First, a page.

For the last couple of years, the
use of the internet has risen exponentially as we have had to use it to keep in
touch with friends and family, work from home, shop for food and other items
and connect with teachers during online learning. Children, who already went
online on a frequent basis anyway now see it as an essential part of their lives
but how do we teach our children to be safe online when they may be using the
internet more now than ever?
The rules and restrictions that parents
or teachers need to put on a child’s online activity will usually be dependent
upon their age. For example, young children should not be able to access the
internet without an adult monitoring the content they are viewing. Games they
play on should have in app purchases turned off and be rated as appropriate to
their age. It is sensible it for any age of child to talk about the importance
of keeping your real name, age and location secret to all but genuine friends.
Monitoring online activity with older
children can become more problematic as parents and teachers cannot see
everything the child does online however parental controls can be set up at
home so that whatever they access online can be viewed by the parent which in
itself will restrict their viewing. At school, a similar system can be used.
Many teachers and teaching assistants
working in Primary schools with young children have had to think very carefully
about the teaching methods they are using in the classroom presently as normal,
well-recognised strategies for engaging children in their learning have been
had to be changed and adapted as we try to keep children and staff in schools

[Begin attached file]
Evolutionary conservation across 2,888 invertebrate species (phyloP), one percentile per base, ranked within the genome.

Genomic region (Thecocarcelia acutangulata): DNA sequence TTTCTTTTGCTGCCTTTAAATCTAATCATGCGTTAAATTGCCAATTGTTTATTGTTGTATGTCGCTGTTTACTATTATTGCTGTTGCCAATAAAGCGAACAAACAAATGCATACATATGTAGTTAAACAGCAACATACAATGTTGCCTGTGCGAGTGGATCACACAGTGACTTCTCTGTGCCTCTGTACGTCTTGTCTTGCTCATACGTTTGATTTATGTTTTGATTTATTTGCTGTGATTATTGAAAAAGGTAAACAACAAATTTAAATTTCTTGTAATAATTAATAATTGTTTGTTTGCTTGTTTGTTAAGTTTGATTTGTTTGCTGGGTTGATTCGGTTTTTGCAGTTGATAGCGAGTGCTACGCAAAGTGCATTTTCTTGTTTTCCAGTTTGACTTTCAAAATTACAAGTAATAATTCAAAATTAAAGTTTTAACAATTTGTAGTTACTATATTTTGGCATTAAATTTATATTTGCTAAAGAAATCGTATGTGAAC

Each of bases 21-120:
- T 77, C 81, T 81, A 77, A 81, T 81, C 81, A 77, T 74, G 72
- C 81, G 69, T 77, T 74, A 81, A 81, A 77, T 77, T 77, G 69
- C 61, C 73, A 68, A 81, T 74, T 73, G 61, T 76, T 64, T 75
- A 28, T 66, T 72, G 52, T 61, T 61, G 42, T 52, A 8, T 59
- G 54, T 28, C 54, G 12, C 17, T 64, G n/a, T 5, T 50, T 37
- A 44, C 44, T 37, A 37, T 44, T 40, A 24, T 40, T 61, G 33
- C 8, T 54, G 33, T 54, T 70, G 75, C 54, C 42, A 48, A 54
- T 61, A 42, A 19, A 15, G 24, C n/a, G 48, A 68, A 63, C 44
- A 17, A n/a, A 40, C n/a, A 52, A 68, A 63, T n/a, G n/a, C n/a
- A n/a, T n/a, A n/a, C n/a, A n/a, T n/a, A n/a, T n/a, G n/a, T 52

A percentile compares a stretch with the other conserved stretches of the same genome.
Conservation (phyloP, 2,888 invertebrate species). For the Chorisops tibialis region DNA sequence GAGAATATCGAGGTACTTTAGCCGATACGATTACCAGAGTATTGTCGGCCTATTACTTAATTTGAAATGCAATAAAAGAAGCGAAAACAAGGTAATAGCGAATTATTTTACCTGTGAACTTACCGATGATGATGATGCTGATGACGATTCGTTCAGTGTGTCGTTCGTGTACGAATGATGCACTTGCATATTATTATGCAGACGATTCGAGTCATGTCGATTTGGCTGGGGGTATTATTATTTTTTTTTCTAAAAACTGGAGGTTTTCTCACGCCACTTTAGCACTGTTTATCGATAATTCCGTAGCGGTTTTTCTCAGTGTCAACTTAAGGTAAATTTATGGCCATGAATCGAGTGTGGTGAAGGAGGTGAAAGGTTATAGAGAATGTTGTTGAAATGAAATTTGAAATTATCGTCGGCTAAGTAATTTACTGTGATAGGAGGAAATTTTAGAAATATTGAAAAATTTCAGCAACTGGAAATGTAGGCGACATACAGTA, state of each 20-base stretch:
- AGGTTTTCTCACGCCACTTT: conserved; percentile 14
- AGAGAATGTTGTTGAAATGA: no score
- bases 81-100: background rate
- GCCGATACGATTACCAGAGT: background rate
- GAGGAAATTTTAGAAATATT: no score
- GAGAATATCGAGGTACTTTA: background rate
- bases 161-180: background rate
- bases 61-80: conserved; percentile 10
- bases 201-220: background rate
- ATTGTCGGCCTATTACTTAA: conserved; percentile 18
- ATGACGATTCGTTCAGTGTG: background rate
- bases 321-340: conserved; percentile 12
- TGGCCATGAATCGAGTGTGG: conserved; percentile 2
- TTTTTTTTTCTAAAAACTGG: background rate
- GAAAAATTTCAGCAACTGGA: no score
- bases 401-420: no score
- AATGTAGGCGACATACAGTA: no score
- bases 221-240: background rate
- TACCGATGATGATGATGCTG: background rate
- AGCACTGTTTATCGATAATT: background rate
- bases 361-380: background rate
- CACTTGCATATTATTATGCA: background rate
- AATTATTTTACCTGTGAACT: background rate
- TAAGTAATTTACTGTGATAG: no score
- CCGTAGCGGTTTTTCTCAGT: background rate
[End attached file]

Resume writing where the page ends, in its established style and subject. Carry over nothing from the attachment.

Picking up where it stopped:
safe. This has been a big challenge especially with the youngest children who
are mainly unaware of the need to distance from others and refrain from sharing
toys and equipment. Many teachers have been incredibly inventive whilst trying
to make school a safe place to be and have made children individual learning
packs with pencils, crayons, erasers, rulers etc in them to avoid the need to
share this equipment. Reading books are having to be quarantined before being
given to another child and teachers are having to wear face shields in order to
hear children read an essential role for any teacher.
Teachers are extremely skilled at
finding the fun aspect of most situations and encouraging children to enjoy
their learning. They are always looking for ways to stimulate children to
communicate effectively whether verbally or on paper. The stimuli they use
often taps into interests that the children of a particular age have, be it a
favourite television programme, an interest in animals or their family and a
whole series of lessons can be planned based on these offering the children a
wonderful opportunity to enjoy and relate to their learning.
Mathematics with young children
should always be very practical and should be linked to learning in other areas
if possible. For instance, understanding plant growth in science can be linked
to measuring the height of growing plants and measuring the amount of water a
plant is given. Giving children the opportunity to get involved practically
with the curriculum is a great motivator and helps them to engage during
Young children respond very well
to songs and rhymes and this is a fun way to get them to remember
multiplication facts, days of the week and months of the year. It does not
matter if the teacher does not play a musical instrument as the pupils just
enjoy singing unaccompanied. The use of music to encourage learning is not a
new concept but it is a tried and tested method of bringing fun into the
classroom and although large scale assemblies are not currently advised,
classroom singing can be utilised.